16. Cause for suspension or revocation of the Respondent’s license exists under Article XX, section 22 of the California State Constitution and sections 24200(a) and (b) on the basis that, on June 13, 2018, respondent-licensee’s agent or employee, Harmit Singh Dhillon, at the Licensed Premises, sold an alcoholic beverage, to wit: vodka, a distilled spirit, to Kara Mulrooney, a habitual or common drunkard, in violation of California Business and Professions Code section 25602(a) as alleged in count two of the accusation. (Findings of Fact 2-13)

Penalty

The Department sought an aggravated penalty of 25 days for both counts. The multiple counts were alternative statements of the same transactional violation.

Under rule 144[7], the standard recommended penalty for a violation of section 25602(a) is a 15-day suspension. The Department argued for a significant upward departure given the serious outcome that flowed, in part, from the Respondent’s sale of alcohol to Mulrooney, regardless of her condition of sobriety, as evidenced by this incident and the prior described history that was developed in this case. There appears to be a pattern of conduct where the Respondent’s agents allowed repeated sales to Mulrooney in circumstances where they knew or should have known that she was intoxicated and a habitual or common drunkard. Because of the Licensed Premises’ tolerance of her alcohol purchases, regardless of her condition of sobriety, Mulrooney came to rely on the Licensed Premises as a place to get alcohol without having to worry about getting turned away. The Respondent failed in its duty to turn away obviously intoxicated persons and habitual or common drunkards trying to purchase alcohol. The evidence established that this appeared to be a pattern. Aggravation is warranted.

The only factor in mitigation applicable to this violation is the Respondent’s lack of prior discipline over approximately nine years of licensure. The penalty recommended herein complies with rule 144.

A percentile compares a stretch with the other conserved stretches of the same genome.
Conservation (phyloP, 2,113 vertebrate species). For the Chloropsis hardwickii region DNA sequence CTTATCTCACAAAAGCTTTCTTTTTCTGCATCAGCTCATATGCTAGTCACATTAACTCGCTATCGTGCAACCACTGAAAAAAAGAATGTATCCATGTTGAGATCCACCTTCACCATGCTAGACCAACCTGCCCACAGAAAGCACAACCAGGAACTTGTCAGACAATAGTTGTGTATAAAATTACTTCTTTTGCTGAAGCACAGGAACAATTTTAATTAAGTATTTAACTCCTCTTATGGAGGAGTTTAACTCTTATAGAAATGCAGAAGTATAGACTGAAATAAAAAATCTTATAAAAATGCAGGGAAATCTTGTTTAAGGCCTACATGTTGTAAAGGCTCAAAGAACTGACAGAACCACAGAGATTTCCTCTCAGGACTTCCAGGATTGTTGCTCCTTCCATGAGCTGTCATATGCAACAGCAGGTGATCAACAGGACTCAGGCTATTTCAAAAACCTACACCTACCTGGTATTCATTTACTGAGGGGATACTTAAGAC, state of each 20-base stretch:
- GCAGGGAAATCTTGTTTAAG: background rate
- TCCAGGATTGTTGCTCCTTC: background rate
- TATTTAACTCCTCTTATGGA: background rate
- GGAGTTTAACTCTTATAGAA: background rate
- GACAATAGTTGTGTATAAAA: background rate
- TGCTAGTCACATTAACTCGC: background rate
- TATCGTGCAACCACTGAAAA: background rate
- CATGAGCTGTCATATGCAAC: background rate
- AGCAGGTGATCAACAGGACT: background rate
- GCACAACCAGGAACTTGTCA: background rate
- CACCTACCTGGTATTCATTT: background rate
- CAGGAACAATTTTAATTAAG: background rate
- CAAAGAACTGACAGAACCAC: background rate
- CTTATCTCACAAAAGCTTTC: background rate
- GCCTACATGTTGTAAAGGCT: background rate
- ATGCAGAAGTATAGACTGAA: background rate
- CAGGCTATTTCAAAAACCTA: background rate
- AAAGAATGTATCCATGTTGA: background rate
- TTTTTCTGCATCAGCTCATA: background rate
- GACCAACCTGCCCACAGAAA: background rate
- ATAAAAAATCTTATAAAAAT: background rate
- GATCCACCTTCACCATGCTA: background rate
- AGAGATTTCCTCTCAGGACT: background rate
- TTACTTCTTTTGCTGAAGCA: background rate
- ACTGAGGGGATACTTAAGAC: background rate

Order

Counts one and two are sustained. The Respondent’s off-sale general license is suspended for 20 days for each count. Respondent’s suspensions are to be served concurrently.

Dated: November, 2019

Jacob A. Appelsmith
Director

Pursuant to Government Code section 11521(a), any party may petition for reconsideration of this decision. The Department’s power to order reconsideration expires 30 days after the delivery or mailing of this decision, or on the effective date of the decision, whichever is earlier.

Any appeal of this decision must be made in accordance with Chapter 1.5, Articles 3, 4 and 5, Division 9, of the Business and Professions Code. For further information, call the Alcoholic Beverage Control Appeals Board at (916) 445-4005.

Footnotes

  • [1] All statutory references are to the Business and Professions Code unless otherwise noted.
  • [2] OxyContin is an extended release formulation of Oxycodone.
  • [3] People v. Johnson, 81 Cal. App. 2d Supp. 973, 975-76 (1947) (emphasis in original). See also Schaffield v. Abboud, 15 Cal. App. 4th 1133, 1141 (1993).
  • [4] Jones v. Toyota Motor Company, Ltd., 198 Cal. App. 3d 364, 370 (1988).
  • [5] Schaffield, 15 Cal. App. 4th at 1140-41.
  • [6] See Article III, section 3.5 of the California Constitution which states that an administrative agency has no power to declare a statute unenforceable or refuse to enforce a statute based on it being unconstitutional unless an appellate court has decided that such statute is unconstitutional.
  • [7] All rules referred to herein are contained in title 4 of the California Code of Regulations unless otherwise noted.